As the custodian of three entirely ordinary (and thus within my meagre budget) trilobite fossils, I understand the fascination that the real article holds. No matter how well done, a reproduction could not induce in me the feeling of awe and wonder that holding the remains of a dime-a-dozen sea bug that had lived 400 million years ago produces. That feeling of connection can be a powerful outreach tool. I don’t know what my decision would be if I were custodian of Lucy, but it wouldn’t be a slam-dunk.

    I’m not as interested in hominids as in other denizens of the past, but while I might go to see Lucy if she came within range, a reproduction wouldn’t have me go to the end of the street.

  9. #9 Mike
    August 29, 2007

    “The original specimen should not be moved. They should take an authentic looking cast and tell people it is the real deal.”

    If we evolutionists lied like that we’d have to pay creationists a licence fee for use of their techniques.

  10. #10 procyon
    August 29, 2007

    From the Washington Post:
    The International Association for the Study of Human Paleontology, a group affiliated with UNESCO, passed a resolution in 1998 saying such fossils shouldn’t be moved outside the country of origin. The resolution, unanimously approved by representatives of 20 countries, including Ethiopia and the United States, said replicas should be used for public display.

    Apparently the Smithsonian is refusing to display the Lucy fossils. Bummer.

  11. #11 vandalhooch
    August 29, 2007

    I share Pee Zed’s sentiments. This week I used a real fossilized mammoth tooth (with attached jaw material) in my high school sophomore biology class. I made a special point of indicating the fossil’s age and its irreplaceableness. You should have seen the students’ faces light up and their eyes go wide when they realized it wasn’t a ‘fake’.

    Get an emotional hook in ‘em first, then keep ‘em on the line with intellectual appreciation!

  12. #12 raven
    August 30, 2007

    They better have very good security.

    What is the possibility that a Xian terrorist will try and destroy those old fossil bones? Pretty high IMO.

    These guys think nothing of lying for Jesus. They occasionally kill for Jesus. I can just see the wheels going around in their tiny brains. Why try to destroy science for Jesus by babbling like an insane 2 year old on the internet when you can sabatage some real fossils with a hammer? For Jesus of course.

    There have already been some rumblings from the creo cess pool community about doing exactly that.

  13. #13 John Scanlon, FCD
    August 30, 2007

    Christian B. – …What? Did you just fall asleep at the keyboard?

  14. #14 Ex Patriot
    August 30, 2007

    I only wish that I could travel the distance from where I live in Europe to see the the most amazing fossil of all time. I have read the book about her discovery and have tried to read everything else concerning her. I just hope the security if very tight as you never know the fundie idiots might try to do for their mythological god. Safe journey Lucy

  15. #15 Dave S.
    August 30, 2007

    Sheldon writes:

    At the Denver Musuem of Nature and Science they have a cast of the Lucy skeleton. It looks very real, and I would bet that one cannot tell the difference. The original specimen should not be moved. They should take an authentic looking cast and tell people it is the real deal.

    What PZ says. It’s truly an awful idea. If you display a cast, call it a cast. If you display a model, call it a model. If it’s imaginative artwork, call it so. If you aren’t convinced by the principle of the thing, just imagine the Creationist outrage when such a thing gets out, as it will.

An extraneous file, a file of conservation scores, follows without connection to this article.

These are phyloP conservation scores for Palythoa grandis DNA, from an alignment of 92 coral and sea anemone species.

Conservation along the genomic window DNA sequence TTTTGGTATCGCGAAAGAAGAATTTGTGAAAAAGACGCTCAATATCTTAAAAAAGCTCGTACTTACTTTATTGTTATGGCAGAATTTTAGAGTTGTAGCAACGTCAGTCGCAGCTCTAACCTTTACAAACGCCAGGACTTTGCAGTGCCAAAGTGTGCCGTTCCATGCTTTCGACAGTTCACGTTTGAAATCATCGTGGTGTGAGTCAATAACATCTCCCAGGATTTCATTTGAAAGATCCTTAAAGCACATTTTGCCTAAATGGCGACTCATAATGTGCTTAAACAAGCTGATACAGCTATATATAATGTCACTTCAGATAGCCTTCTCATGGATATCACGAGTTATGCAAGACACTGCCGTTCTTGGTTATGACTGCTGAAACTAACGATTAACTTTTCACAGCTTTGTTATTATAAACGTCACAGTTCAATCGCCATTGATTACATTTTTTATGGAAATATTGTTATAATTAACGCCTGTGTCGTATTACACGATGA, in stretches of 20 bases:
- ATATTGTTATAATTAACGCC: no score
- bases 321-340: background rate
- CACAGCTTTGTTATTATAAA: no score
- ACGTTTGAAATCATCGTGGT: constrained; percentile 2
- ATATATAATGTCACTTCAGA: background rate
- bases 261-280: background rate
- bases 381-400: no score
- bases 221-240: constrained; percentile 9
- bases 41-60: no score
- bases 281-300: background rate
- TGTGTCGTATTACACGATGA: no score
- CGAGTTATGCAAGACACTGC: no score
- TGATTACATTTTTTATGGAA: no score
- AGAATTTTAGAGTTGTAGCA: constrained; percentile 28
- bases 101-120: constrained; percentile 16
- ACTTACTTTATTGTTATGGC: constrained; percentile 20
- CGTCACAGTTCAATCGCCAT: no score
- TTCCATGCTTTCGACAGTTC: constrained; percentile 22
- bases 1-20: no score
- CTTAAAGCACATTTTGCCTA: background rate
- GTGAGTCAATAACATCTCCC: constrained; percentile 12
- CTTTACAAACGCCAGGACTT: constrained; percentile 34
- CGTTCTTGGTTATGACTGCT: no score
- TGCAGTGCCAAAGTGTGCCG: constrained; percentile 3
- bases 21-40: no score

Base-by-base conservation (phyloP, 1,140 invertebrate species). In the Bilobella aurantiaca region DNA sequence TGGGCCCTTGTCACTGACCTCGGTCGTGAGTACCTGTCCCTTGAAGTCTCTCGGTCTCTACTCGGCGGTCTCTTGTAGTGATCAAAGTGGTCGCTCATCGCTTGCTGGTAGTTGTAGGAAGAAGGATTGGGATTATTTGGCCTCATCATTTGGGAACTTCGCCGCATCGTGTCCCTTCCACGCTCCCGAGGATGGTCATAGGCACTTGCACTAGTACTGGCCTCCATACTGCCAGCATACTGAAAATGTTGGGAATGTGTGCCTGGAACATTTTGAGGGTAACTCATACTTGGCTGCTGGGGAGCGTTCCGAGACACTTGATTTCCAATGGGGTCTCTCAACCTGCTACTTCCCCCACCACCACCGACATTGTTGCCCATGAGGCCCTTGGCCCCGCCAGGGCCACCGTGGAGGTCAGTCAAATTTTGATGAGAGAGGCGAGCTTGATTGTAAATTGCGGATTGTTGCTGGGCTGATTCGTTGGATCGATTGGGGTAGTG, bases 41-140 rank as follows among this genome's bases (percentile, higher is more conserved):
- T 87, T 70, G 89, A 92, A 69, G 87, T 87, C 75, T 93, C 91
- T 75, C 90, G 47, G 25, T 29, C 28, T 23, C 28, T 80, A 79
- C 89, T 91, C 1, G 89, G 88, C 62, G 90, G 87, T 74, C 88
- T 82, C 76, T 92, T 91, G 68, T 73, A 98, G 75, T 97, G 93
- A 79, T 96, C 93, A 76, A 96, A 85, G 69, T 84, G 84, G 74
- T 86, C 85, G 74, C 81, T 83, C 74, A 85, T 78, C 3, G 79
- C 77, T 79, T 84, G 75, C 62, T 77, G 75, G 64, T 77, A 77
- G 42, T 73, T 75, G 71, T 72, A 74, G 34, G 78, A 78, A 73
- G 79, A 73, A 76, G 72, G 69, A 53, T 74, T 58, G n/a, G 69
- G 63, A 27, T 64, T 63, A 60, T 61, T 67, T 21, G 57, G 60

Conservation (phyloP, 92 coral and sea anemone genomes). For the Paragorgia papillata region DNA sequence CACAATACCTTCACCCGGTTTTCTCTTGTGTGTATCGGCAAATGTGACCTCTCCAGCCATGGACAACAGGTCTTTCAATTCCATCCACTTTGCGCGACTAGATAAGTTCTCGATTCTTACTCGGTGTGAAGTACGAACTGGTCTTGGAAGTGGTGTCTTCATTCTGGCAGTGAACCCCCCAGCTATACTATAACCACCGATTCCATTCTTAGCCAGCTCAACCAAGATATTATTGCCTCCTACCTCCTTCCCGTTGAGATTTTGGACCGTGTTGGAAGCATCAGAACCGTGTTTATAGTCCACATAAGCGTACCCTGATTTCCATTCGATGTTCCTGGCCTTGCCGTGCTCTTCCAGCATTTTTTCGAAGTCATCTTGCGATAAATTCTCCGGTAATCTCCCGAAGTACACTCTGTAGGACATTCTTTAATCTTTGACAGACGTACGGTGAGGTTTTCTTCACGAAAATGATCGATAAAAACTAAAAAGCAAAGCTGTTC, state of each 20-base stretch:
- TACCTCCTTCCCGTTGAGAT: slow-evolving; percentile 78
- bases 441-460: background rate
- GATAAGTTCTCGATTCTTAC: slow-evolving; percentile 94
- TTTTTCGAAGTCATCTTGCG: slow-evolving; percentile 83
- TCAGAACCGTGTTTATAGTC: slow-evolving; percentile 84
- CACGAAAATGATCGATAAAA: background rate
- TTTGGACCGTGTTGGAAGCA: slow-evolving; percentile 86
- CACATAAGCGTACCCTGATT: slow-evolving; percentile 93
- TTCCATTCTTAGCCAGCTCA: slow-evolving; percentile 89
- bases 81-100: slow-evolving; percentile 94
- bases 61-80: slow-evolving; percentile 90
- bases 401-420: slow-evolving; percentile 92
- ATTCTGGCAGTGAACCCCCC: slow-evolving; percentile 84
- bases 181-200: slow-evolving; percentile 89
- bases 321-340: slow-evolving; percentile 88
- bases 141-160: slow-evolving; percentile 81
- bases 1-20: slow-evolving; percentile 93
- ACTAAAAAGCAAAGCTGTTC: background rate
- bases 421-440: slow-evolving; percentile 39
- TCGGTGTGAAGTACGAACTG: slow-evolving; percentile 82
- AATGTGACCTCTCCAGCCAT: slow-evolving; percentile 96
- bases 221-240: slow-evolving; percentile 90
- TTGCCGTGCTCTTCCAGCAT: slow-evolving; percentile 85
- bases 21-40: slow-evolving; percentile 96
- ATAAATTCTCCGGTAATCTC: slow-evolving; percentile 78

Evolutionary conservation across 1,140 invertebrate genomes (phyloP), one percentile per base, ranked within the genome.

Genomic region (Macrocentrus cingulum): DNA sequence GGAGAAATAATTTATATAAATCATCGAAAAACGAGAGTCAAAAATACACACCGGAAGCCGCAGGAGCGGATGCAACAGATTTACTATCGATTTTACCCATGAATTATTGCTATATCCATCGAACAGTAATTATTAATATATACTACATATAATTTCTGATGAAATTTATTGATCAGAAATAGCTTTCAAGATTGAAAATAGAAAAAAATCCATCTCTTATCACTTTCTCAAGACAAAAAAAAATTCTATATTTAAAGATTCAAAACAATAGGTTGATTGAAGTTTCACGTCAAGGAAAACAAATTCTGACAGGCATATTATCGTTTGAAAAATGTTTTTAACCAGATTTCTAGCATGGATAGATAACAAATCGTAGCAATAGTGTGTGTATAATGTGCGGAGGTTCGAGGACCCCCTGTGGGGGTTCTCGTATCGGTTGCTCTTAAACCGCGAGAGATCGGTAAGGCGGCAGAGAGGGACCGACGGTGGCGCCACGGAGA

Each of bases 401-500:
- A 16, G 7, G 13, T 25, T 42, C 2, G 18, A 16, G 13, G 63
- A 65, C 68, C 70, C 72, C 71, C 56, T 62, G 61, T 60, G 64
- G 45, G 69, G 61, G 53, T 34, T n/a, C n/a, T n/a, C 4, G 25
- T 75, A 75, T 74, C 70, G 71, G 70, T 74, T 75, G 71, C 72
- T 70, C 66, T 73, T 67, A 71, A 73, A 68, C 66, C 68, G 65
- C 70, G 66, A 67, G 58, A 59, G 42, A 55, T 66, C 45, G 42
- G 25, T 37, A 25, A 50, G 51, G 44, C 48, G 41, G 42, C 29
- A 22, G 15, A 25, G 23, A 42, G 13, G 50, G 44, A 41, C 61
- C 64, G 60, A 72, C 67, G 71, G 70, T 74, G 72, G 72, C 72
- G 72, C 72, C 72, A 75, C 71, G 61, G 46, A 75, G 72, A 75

And they’d be right to be outraged.

    On another matter. Don’t the majority of paleoanthropologists do analysis from casts anyway?

    But they know they are working with a cast when they work with a cast.

  16. #16 Mel
    August 30, 2007

    Recently the King Tut traveling exhibit came to MT’s Museum of the Rockies. The displays were nice and I stolled through reading all the placards. But, I was not teribly impacted. Everything (except 2 necklaces) were replicas. I was not impressed by a 4ft tall gold leaf statue I knew was plastic. Now, you show me the real thing and I am liable to stare in awe for hours. A replica just does not inspire me like the real thing.

  17. #17 Dennis Lawler
    August 30, 2007

    We’ve got tickets to see her tonight during the members only preview. Can’t wait! What a coup for our local science museum!

  18. #18 Fatboy
    August 30, 2007

    while I might go to see Lucy if she came within range, a reproduction wouldn’t have me go to the end of the street.

    Well, I’d probably go to the end of the street to see a reproduction, but not make the 5 hour drive down to Houston. Like a few other people here, I’ve got a handful of real trilobite and ammonite fossils. And I’d go further to see those than a reproduction of any fossil.

    Anyway, my family’s planned a trip to Houston for October. Hopefully the crowds won’t be so bad by then.

  19. #19 stogoe
    August 30, 2007

    Oh, lay off her, Christian B. I think Atrios said it best:

    I don’t know if she’s dumb as a stone or if she just understandably had a bit of a brain fart. I’ve got a Ph.D and I probably had moments like that in public. Either way she’s just a young woman whose worst moment wasn’t appreciably worse than the regular outbursts of our commander in chief. It means nothing. Let it go.

    As for this:

    Consider that it took only two Texans to wreck the planet’s most powerful military, beggar the world’s leading economy, destroy the western hemisphere’s foremost seaport, literally grind to dust uncounted artifacts from the dawn of civilization while butchering the Middle East’s most advanced secular nation, and undermine a Constitution which had withstood civil war, depression, and outrageous corruption.

    Dubya is in no way a Texan. He’s from a blue-blooded northeastern dynasty, and he merely moved to Texas when the GOP determined he could win a run for Governor there.